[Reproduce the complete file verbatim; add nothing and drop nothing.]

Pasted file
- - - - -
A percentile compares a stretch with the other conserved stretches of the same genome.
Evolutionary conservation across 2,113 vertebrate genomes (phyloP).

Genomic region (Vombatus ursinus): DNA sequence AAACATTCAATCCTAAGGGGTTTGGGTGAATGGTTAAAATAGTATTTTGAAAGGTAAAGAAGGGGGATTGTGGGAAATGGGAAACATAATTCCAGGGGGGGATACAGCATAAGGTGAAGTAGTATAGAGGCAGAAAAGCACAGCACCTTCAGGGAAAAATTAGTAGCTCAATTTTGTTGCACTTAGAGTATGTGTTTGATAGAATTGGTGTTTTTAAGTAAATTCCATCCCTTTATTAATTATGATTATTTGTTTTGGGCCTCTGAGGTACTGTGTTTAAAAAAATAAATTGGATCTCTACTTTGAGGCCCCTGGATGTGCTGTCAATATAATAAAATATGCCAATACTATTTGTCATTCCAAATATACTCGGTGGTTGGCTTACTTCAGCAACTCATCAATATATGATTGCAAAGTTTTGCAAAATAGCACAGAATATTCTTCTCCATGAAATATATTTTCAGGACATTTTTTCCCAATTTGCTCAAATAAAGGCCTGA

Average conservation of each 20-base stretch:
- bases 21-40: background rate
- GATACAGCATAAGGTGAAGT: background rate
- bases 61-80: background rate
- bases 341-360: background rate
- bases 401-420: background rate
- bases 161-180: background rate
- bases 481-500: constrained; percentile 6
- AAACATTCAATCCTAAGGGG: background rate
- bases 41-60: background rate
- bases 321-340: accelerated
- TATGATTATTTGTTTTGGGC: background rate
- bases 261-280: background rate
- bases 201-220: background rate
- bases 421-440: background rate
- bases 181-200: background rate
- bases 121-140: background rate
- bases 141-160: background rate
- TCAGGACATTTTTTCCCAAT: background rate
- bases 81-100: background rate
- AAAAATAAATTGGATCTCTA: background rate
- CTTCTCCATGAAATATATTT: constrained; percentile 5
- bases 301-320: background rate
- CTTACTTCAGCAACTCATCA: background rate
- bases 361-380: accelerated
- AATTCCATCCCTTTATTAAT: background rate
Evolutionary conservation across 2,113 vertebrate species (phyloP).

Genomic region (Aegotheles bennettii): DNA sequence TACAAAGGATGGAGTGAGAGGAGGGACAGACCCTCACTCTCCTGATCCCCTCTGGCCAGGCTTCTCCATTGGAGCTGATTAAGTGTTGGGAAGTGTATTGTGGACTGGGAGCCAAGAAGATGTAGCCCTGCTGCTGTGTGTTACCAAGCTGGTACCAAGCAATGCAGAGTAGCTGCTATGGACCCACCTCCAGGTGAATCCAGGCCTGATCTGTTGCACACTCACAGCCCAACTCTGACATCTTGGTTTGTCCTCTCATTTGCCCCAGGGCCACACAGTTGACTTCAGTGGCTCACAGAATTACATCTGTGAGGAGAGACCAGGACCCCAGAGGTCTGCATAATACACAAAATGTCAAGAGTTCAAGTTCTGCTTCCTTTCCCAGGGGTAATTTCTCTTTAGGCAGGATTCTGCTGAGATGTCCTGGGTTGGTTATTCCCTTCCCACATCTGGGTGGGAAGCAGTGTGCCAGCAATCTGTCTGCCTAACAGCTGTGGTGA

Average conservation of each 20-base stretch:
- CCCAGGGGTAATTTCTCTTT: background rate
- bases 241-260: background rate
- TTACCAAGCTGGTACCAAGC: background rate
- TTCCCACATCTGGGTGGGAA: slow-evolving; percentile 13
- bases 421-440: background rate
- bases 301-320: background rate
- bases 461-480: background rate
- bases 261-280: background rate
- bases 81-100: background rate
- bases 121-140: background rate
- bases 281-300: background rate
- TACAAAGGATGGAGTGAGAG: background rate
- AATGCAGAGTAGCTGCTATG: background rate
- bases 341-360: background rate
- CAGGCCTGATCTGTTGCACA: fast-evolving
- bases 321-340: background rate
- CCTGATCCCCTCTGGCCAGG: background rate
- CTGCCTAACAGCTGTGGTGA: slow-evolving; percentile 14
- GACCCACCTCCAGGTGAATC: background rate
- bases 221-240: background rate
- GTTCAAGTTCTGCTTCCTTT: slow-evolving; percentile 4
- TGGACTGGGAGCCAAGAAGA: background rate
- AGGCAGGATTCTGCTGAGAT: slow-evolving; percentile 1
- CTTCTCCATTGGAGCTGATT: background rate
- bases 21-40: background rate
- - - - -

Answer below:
A percentile compares a stretch with the other conserved stretches of the same genome.
Evolutionary conservation across 2,113 vertebrate genomes (phyloP).

Genomic region (Vombatus ursinus): DNA sequence AAACATTCAATCCTAAGGGGTTTGGGTGAATGGTTAAAATAGTATTTTGAAAGGTAAAGAAGGGGGATTGTGGGAAATGGGAAACATAATTCCAGGGGGGGATACAGCATAAGGTGAAGTAGTATAGAGGCAGAAAAGCACAGCACCTTCAGGGAAAAATTAGTAGCTCAATTTTGTTGCACTTAGAGTATGTGTTTGATAGAATTGGTGTTTTTAAGTAAATTCCATCCCTTTATTAATTATGATTATTTGTTTTGGGCCTCTGAGGTACTGTGTTTAAAAAAATAAATTGGATCTCTACTTTGAGGCCCCTGGATGTGCTGTCAATATAATAAAATATGCCAATACTATTTGTCATTCCAAATATACTCGGTGGTTGGCTTACTTCAGCAACTCATCAATATATGATTGCAAAGTTTTGCAAAATAGCACAGAATATTCTTCTCCATGAAATATATTTTCAGGACATTTTTTCCCAATTTGCTCAAATAAAGGCCTGA

Average conservation of each 20-base stretch:
- bases 21-40: background rate
- GATACAGCATAAGGTGAAGT: background rate
- bases 61-80: background rate
- bases 341-360: background rate
- bases 401-420: background rate
- bases 161-180: background rate
- bases 481-500: constrained; percentile 6
- AAACATTCAATCCTAAGGGG: background rate
- bases 41-60: background rate
- bases 321-340: accelerated
- TATGATTATTTGTTTTGGGC: background rate
- bases 261-280: background rate
- bases 201-220: background rate
- bases 421-440: background rate
- bases 181-200: background rate
- bases 121-140: background rate
- bases 141-160: background rate
- TCAGGACATTTTTTCCCAAT: background rate
- bases 81-100: background rate
- AAAAATAAATTGGATCTCTA: background rate
- CTTCTCCATGAAATATATTT: constrained; percentile 5
- bases 301-320: background rate
- CTTACTTCAGCAACTCATCA: background rate
- bases 361-380: accelerated
- AATTCCATCCCTTTATTAAT: background rate
Evolutionary conservation across 2,113 vertebrate species (phyloP).

Genomic region (Aegotheles bennettii): DNA sequence TACAAAGGATGGAGTGAGAGGAGGGACAGACCCTCACTCTCCTGATCCCCTCTGGCCAGGCTTCTCCATTGGAGCTGATTAAGTGTTGGGAAGTGTATTGTGGACTGGGAGCCAAGAAGATGTAGCCCTGCTGCTGTGTGTTACCAAGCTGGTACCAAGCAATGCAGAGTAGCTGCTATGGACCCACCTCCAGGTGAATCCAGGCCTGATCTGTTGCACACTCACAGCCCAACTCTGACATCTTGGTTTGTCCTCTCATTTGCCCCAGGGCCACACAGTTGACTTCAGTGGCTCACAGAATTACATCTGTGAGGAGAGACCAGGACCCCAGAGGTCTGCATAATACACAAAATGTCAAGAGTTCAAGTTCTGCTTCCTTTCCCAGGGGTAATTTCTCTTTAGGCAGGATTCTGCTGAGATGTCCTGGGTTGGTTATTCCCTTCCCACATCTGGGTGGGAAGCAGTGTGCCAGCAATCTGTCTGCCTAACAGCTGTGGTGA

Average conservation of each 20-base stretch:
- CCCAGGGGTAATTTCTCTTT: background rate
- bases 241-260: background rate
- TTACCAAGCTGGTACCAAGC: background rate
- TTCCCACATCTGGGTGGGAA: slow-evolving; percentile 13
- bases 421-440: background rate
- bases 301-320: background rate
- bases 461-480: background rate
- bases 261-280: background rate
- bases 81-100: background rate
- bases 121-140: background rate
- bases 281-300: background rate
- TACAAAGGATGGAGTGAGAG: background rate
- AATGCAGAGTAGCTGCTATG: background rate
- bases 341-360: background rate
- CAGGCCTGATCTGTTGCACA: fast-evolving
- bases 321-340: background rate
- CCTGATCCCCTCTGGCCAGG: background rate
- CTGCCTAACAGCTGTGGTGA: slow-evolving; percentile 14
- GACCCACCTCCAGGTGAATC: background rate
- bases 221-240: background rate
- GTTCAAGTTCTGCTTCCTTT: slow-evolving; percentile 4
- TGGACTGGGAGCCAAGAAGA: background rate
- AGGCAGGATTCTGCTGAGAT: slow-evolving; percentile 1
- CTTCTCCATTGGAGCTGATT: background rate
- bases 21-40: background rate